Red nose days in Brussels

I have  written about Red Nose Days in Paris but I was not expecting to write one for Brussels until today when H and I went for our Sunday walk around Place du Luxembourg and noticed some statues wearing those clown noses.

Of course, we are now at the end of November and “Clowns without Borders” do their annual campaign about the third week of this month by placing red noses on statues.

The respectable looking statue below is that of John Cockerill, British-born who founded the manufacturing industry of Belgium.  The other statues below him are representations of the industrial workers of the country:  a metallurgists and a glassmaker, among others.

“Photography gave me happiness”

…thus says Sabine Weiss, the 90-year old Swiss-born living legend of Photography whose samples of her works spanning half a century are being exhibited today at the Salon de la Photo 2014. She took her first photograph when she was 12 years old and since then her camera has enabled her to keep an authentic visual record of life and the people around her.

Truth of the matter is, that’s what I have been doing the last several years and reading stories like this of iconic photographers just boosted my belief that I am not getting obsessed over nothing.
Oh well, I’ve been so lucky to see her on person today, plus, I got the chance again to click my shutter on scenes and backgrounds truly Parisian. It’s great to be back to my still-favorite city of them all…

Enjoy the photos!

If this is the kind of image that can win a photo competition, then what am I waiting for?

Photographers, amateur and pro, are all ears to the seminar conducted by Nikon

Sabina Weiss, up close and personal

They have peace, we have memories

“He has peace, we have memories.” (aged 42)

“Died in the cause of Humanity’s liberation, unforgotten by his family.” (aged 30)

“He died a hero, the dearest brother the world could hold, forever in our memory. Sister”. (aged 28)

“Not a day do we forget him, he is always near, we love him and miss him, as it dawns another year.” (aged 21)

“In this grave are buried forty members of the Indian Pioneer Corps
who were killed on 18th November 1943
and whose names are recorded on the adjacent headstones.”

“A soldier of the Second World War, known unto God.”

“A victim of the Second World War, known unto God.”

Above are just few of the epitaphs written on these tombs. Just reading them makes my heart cry for the lives cut short early, of these gallant men and women, soldiers and victims of both the First and the Second World Wars.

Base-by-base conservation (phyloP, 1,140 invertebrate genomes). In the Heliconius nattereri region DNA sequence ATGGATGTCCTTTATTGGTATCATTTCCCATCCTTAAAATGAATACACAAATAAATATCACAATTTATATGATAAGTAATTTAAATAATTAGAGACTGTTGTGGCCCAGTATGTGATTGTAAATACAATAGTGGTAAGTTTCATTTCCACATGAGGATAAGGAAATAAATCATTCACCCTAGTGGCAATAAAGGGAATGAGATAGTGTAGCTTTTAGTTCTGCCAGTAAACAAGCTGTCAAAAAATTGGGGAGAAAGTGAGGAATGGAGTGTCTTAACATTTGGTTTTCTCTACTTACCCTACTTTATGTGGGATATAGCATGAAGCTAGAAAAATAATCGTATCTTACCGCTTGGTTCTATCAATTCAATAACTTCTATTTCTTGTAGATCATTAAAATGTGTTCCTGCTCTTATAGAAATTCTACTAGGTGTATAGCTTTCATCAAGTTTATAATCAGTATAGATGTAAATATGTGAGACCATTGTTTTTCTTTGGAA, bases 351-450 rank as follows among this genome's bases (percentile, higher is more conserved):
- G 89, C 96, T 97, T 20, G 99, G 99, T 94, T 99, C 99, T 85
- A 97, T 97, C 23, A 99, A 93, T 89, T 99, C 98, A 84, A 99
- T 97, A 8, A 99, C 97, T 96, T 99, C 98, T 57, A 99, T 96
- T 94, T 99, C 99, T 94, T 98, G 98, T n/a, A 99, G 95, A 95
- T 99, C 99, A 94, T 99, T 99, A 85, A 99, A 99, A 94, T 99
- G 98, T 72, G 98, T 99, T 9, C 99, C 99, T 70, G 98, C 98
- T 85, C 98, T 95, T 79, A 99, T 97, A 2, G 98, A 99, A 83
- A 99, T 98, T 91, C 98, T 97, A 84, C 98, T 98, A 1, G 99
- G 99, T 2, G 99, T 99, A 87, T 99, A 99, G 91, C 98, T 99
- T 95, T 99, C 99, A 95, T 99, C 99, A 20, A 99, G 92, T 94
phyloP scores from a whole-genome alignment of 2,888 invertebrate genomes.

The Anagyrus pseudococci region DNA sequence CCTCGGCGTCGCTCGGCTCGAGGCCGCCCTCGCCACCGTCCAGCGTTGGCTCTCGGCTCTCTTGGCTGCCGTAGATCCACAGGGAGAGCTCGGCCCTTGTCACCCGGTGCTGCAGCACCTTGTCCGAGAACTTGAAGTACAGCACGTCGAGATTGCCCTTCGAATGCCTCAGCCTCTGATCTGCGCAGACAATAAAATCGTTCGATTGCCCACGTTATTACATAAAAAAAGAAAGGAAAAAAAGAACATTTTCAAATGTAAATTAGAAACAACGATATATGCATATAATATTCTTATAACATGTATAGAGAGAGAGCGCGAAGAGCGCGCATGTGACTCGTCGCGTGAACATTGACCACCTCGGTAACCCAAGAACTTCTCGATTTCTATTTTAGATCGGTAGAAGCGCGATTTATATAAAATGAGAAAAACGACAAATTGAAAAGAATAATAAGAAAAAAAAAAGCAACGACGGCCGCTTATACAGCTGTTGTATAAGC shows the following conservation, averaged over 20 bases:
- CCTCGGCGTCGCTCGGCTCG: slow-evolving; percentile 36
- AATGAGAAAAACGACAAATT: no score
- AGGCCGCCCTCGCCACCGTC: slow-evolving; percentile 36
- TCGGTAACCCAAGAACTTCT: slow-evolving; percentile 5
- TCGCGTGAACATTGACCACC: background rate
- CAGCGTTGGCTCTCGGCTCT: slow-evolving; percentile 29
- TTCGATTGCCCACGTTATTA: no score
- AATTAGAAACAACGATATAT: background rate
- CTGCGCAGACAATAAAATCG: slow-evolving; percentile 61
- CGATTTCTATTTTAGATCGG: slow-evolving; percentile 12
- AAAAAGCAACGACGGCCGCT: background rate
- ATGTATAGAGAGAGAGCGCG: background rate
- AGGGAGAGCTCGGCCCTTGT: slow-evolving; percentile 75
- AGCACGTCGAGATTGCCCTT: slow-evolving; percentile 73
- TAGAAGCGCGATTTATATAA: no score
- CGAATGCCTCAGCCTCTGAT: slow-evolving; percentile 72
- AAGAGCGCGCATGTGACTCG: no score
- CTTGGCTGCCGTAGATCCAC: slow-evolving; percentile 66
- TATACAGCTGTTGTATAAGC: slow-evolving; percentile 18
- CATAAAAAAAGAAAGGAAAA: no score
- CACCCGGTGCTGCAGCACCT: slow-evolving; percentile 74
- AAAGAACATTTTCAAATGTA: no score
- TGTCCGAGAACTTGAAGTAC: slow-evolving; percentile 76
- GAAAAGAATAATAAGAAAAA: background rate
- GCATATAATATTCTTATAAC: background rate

Today, 11/11/2014, as the world commemorates 100 years since the start of the First World War, let us take this opportunity to remind ourselves that their sacrifice, in order for us to achieve world peace and freedom, is truly worth it.

All Saints’ Day – Siracusa (Sicily) style

To commemorate All Saints’ Day today, I went to visit the cemetery of the town where I (currently) live. Not only to pay respect to the dearly departed of Siracusa, I also wanted to find out how the locals observe their Festa dei Morti (literally Day of the Dead) and hopefully to capture some of their traditions and idiosincracies…

I thought I should take a taxi to the cimetero but the fare of 15euros for a mere 3km distance is totally absurd so I decided to take a walk. Passing through the bus station I curiously asked a Controller and he directed me to the shuttle bus which ferries passengers to and fro the cemetery for Free, just for today only! How lucky could I get!


The Monumental Cemetery of Syracusa was built in 800 following an order declaring that the dead were no longer to be placed in churches hence, it was decided to create a special cemetery with family chapels  for aristocratic families or religious orders, or tomb designs ranging from the simple to the elaborate.  The  cemetery shape is inspired by the Pantheon in Rome, bordered by a colonnade entrance and small upper dome) around which there are the monumental tombs and chapels in the neoclassical,  Art Nouveau or of various architectural styles.

So I started my photowalk around and here are my snaps and observations:

He was once a football passionate.

Lamentation going on……….

Together… forever….

The cemetery is carpeted with flowers today…

Freshening them up so they last longer

Cemetery walls

One or two are still available, or it looks like it was recently “vacated”

At least he enjoyed his life…

Cypress trees are very commonly found in cemeteries, particularly in Italy, because the wood emits a heavenly scent, freshening up the air. Also, the roots grow straight down and will not disturb anything around it.

This is not a network of apartments…rather, a network of cemetery walls.

The mere sight of its size and multiple floors almost knocked me down!

All year round, these cemetery walls, as in the traditional graves, are always bedecked with flowers – only in Italy.

here, stepladders are a necessity.

Son: Mamma, be careful

What is this building doing in the cemetery?

One would think it is the financial district of the town….

But it’s actually a high-rise cemetery! It’s the building for the dearly cremated.

I counted the floors, there are five in all – several washing sinks on each level

and an altar in every corner, on each floor

There’s a great view from the top floor, the sea can be seen in the background

the mausoleum village

Back on flat land, I saw this strange mausoleum – was he a horse lover?

more grandiose tombs

But in the midst of those grandiose tombs, there are some that are crumbling down….